Apprenticeship levy: who pays?

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    Apprenticeship levy: who pays?

    The apprenticeship levy equates to a relatively small monthly tax charge for large employers, but can be hugely beneficial to all businesses, providing essential funding to develop invaluable apprenticeship programmes and to boost workforce training.

    However, it is important for employers to fully understand how the apprenticeship levy scheme works, to maximise their return on investment and minimise expiration. Below we examine the apprenticeship levy in more detail, from who is responsible for paying this and how this is calculated, to the duty to report and pay levy payments to HMRC. We also look at how the levy works, and what levy-paying and non-levy employers are entitled to.

    What is the apprenticeship levy?

    The apprenticeship levy is a type of taxation payable to HMRC by all employers with an annual wage bill in excess of £3 million. This money is retained in a levy fund which can be accessed by the employer to help pay for apprenticeship training costs. In this way, the tax is directly reinvested back into the employer’s business to develop the technical knowledge and wider skills of new recruits, along with other types of training. Any residual funds will be used for the benefit of smaller employers not liable to pay the apprenticeship levy.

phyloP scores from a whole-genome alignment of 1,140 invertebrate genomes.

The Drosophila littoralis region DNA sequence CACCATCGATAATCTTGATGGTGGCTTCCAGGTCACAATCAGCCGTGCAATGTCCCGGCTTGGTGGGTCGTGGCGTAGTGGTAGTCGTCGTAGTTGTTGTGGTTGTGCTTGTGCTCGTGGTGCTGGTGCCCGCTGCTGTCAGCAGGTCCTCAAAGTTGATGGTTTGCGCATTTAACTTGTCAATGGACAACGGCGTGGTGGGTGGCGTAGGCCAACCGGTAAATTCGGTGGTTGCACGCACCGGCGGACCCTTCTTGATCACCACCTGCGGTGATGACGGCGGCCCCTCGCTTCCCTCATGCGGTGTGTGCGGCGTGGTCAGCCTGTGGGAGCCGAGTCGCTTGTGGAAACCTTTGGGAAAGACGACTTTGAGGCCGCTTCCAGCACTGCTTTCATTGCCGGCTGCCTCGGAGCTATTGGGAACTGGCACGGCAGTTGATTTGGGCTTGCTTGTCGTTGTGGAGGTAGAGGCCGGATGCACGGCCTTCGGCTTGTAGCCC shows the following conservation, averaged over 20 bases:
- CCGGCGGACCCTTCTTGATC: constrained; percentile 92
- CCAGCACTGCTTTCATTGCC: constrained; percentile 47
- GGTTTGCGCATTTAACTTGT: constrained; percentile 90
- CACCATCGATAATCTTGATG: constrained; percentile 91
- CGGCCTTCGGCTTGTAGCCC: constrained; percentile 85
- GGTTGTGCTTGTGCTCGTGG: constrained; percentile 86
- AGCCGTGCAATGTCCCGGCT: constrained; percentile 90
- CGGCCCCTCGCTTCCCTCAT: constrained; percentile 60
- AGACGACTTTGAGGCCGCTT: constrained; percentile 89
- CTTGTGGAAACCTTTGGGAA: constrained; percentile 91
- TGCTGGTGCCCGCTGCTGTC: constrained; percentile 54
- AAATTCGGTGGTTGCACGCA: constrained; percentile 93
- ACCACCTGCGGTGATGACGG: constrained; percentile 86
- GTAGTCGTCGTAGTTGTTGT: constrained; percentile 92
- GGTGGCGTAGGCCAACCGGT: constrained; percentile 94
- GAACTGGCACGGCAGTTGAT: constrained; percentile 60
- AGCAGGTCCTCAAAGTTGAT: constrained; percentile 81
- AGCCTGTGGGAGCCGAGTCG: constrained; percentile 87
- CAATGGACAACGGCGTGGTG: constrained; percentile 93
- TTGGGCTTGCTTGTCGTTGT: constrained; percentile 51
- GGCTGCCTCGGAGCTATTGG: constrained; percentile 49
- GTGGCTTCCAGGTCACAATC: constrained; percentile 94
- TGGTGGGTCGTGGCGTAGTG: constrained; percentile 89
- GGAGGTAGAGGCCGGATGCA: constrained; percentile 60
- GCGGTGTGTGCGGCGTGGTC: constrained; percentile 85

The aim behind the apprenticeship levy scheme is to enhance the quality of apprenticeships and to support employers in investing in their workforce training. It means that, more than ever before, apprenticeships can be used by employers to develop valuable career pathways and attract new talent to their organisation. The levy payments made by an employer to HMRC are also a deductible expense for the purposes of corporation tax.

    Who has to pay the apprenticeship levy?

    All UK employers with an annual payroll bill of £3 million or more must pay the apprenticeship levy, regardless of industry sector. When assessing an employer’s pay bill, this will include payments made to employees subject to employer Class 1 secondary National Insurance Contributions (NICs), such as wages, bonuses and commissions. The payroll bill must also include payments to employees earning below the NI lower earnings limit and secondary threshold, as well as employees under 21 and apprentices under 25.